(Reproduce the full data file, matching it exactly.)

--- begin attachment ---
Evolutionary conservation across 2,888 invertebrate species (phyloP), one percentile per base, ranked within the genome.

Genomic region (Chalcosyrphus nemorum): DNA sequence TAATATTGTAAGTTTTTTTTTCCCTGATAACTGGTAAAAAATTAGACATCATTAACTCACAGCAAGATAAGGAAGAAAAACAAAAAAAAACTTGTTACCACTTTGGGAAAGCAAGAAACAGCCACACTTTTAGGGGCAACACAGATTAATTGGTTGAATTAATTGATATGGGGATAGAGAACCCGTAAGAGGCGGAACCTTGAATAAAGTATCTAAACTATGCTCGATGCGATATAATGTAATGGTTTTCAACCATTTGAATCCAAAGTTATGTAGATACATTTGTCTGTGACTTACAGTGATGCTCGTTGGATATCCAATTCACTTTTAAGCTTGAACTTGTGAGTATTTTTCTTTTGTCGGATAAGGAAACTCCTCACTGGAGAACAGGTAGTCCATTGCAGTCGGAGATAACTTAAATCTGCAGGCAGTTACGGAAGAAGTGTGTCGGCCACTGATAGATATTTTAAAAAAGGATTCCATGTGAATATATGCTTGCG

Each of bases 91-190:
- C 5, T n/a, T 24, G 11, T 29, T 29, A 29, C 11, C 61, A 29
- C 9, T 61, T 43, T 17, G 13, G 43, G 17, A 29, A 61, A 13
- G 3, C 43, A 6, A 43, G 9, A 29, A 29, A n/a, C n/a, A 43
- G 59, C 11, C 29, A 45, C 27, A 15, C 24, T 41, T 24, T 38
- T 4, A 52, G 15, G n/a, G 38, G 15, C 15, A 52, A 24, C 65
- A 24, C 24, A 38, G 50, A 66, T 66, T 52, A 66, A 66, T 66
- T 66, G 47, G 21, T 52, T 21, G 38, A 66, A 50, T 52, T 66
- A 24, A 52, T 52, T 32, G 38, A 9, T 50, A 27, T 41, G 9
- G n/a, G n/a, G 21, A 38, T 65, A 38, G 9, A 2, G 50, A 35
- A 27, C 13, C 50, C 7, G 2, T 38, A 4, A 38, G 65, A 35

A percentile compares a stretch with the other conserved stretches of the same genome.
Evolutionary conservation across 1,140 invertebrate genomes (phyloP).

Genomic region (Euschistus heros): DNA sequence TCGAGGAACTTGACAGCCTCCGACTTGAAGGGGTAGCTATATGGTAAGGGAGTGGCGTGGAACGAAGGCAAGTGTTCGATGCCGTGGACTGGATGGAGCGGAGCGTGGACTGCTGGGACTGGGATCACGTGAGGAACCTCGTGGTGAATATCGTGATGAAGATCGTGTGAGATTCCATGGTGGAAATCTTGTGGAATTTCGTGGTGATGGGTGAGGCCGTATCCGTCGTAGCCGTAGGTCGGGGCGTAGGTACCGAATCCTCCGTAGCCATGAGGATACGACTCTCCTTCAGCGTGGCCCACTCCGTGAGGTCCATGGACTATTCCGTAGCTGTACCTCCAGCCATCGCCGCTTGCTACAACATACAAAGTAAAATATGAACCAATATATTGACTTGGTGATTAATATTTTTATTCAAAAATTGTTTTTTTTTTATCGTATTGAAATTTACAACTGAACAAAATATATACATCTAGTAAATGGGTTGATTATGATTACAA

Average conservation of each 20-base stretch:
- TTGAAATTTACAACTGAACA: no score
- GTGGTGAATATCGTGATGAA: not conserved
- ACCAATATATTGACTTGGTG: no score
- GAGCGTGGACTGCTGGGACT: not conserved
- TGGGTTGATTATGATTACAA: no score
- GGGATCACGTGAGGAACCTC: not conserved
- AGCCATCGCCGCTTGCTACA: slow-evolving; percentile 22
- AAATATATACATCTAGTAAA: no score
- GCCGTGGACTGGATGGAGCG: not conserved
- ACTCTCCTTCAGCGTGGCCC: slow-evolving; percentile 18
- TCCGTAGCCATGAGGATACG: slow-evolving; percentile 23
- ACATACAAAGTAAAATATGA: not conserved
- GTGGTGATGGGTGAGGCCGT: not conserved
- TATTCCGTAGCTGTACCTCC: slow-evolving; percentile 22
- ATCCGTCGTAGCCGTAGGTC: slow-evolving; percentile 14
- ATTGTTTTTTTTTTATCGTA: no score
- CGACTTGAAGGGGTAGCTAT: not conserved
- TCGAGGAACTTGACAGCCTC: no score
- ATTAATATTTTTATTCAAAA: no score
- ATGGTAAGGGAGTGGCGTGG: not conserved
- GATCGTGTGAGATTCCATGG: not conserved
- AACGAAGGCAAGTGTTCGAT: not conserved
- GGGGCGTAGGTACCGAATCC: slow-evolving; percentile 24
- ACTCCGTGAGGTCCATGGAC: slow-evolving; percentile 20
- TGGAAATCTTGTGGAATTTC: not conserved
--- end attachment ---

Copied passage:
Evolutionary conservation across 2,888 invertebrate species (phyloP), one percentile per base, ranked within the genome.

Genomic region (Chalcosyrphus nemorum): DNA sequence TAATATTGTAAGTTTTTTTTTCCCTGATAACTGGTAAAAAATTAGACATCATTAACTCACAGCAAGATAAGGAAGAAAAACAAAAAAAAACTTGTTACCACTTTGGGAAAGCAAGAAACAGCCACACTTTTAGGGGCAACACAGATTAATTGGTTGAATTAATTGATATGGGGATAGAGAACCCGTAAGAGGCGGAACCTTGAATAAAGTATCTAAACTATGCTCGATGCGATATAATGTAATGGTTTTCAACCATTTGAATCCAAAGTTATGTAGATACATTTGTCTGTGACTTACAGTGATGCTCGTTGGATATCCAATTCACTTTTAAGCTTGAACTTGTGAGTATTTTTCTTTTGTCGGATAAGGAAACTCCTCACTGGAGAACAGGTAGTCCATTGCAGTCGGAGATAACTTAAATCTGCAGGCAGTTACGGAAGAAGTGTGTCGGCCACTGATAGATATTTTAAAAAAGGATTCCATGTGAATATATGCTTGCG

Each of bases 91-190:
- C 5, T n/a, T 24, G 11, T 29, T 29, A 29, C 11, C 61, A 29
- C 9, T 61, T 43, T 17, G 13, G 43, G 17, A 29, A 61, A 13
- G 3, C 43, A 6, A 43, G 9, A 29, A 29, A n/a, C n/a, A 43
- G 59, C 11, C 29, A 45, C 27, A 15, C 24, T 41, T 24, T 38
- T 4, A 52, G 15, G n/a, G 38, G 15, C 15, A 52, A 24, C 65
- A 24, C 24, A 38, G 50, A 66, T 66, T 52, A 66, A 66, T 66
- T 66, G 47, G 21, T 52, T 21, G 38, A 66, A 50, T 52, T 66
- A 24, A 52, T 52, T 32, G 38, A 9, T 50, A 27, T 41, G 9
- G n/a, G n/a, G 21, A 38, T 65, A 38, G 9, A 2, G 50, A 35
- A 27, C 13, C 50, C 7, G 2, T 38, A 4, A 38, G 65, A 35

A percentile compares a stretch with the other conserved stretches of the same genome.
Evolutionary conservation across 1,140 invertebrate genomes (phyloP).

Genomic region (Euschistus heros): DNA sequence TCGAGGAACTTGACAGCCTCCGACTTGAAGGGGTAGCTATATGGTAAGGGAGTGGCGTGGAACGAAGGCAAGTGTTCGATGCCGTGGACTGGATGGAGCGGAGCGTGGACTGCTGGGACTGGGATCACGTGAGGAACCTCGTGGTGAATATCGTGATGAAGATCGTGTGAGATTCCATGGTGGAAATCTTGTGGAATTTCGTGGTGATGGGTGAGGCCGTATCCGTCGTAGCCGTAGGTCGGGGCGTAGGTACCGAATCCTCCGTAGCCATGAGGATACGACTCTCCTTCAGCGTGGCCCACTCCGTGAGGTCCATGGACTATTCCGTAGCTGTACCTCCAGCCATCGCCGCTTGCTACAACATACAAAGTAAAATATGAACCAATATATTGACTTGGTGATTAATATTTTTATTCAAAAATTGTTTTTTTTTTATCGTATTGAAATTTACAACTGAACAAAATATATACATCTAGTAAATGGGTTGATTATGATTACAA

Average conservation of each 20-base stretch:
- TTGAAATTTACAACTGAACA: no score
- GTGGTGAATATCGTGATGAA: not conserved
- ACCAATATATTGACTTGGTG: no score
- GAGCGTGGACTGCTGGGACT: not conserved
- TGGGTTGATTATGATTACAA: no score
- GGGATCACGTGAGGAACCTC: not conserved
- AGCCATCGCCGCTTGCTACA: slow-evolving; percentile 22
- AAATATATACATCTAGTAAA: no score
- GCCGTGGACTGGATGGAGCG: not conserved
- ACTCTCCTTCAGCGTGGCCC: slow-evolving; percentile 18
- TCCGTAGCCATGAGGATACG: slow-evolving; percentile 23
- ACATACAAAGTAAAATATGA: not conserved
- GTGGTGATGGGTGAGGCCGT: not conserved
- TATTCCGTAGCTGTACCTCC: slow-evolving; percentile 22
- ATCCGTCGTAGCCGTAGGTC: slow-evolving; percentile 14
- ATTGTTTTTTTTTTATCGTA: no score
- CGACTTGAAGGGGTAGCTAT: not conserved
- TCGAGGAACTTGACAGCCTC: no score
- ATTAATATTTTTATTCAAAA: no score
- ATGGTAAGGGAGTGGCGTGG: not conserved
- GATCGTGTGAGATTCCATGG: not conserved
- AACGAAGGCAAGTGTTCGAT: not conserved
- GGGGCGTAGGTACCGAATCC: slow-evolving; percentile 24
- ACTCCGTGAGGTCCATGGAC: slow-evolving; percentile 20
- TGGAAATCTTGTGGAATTTC: not conserved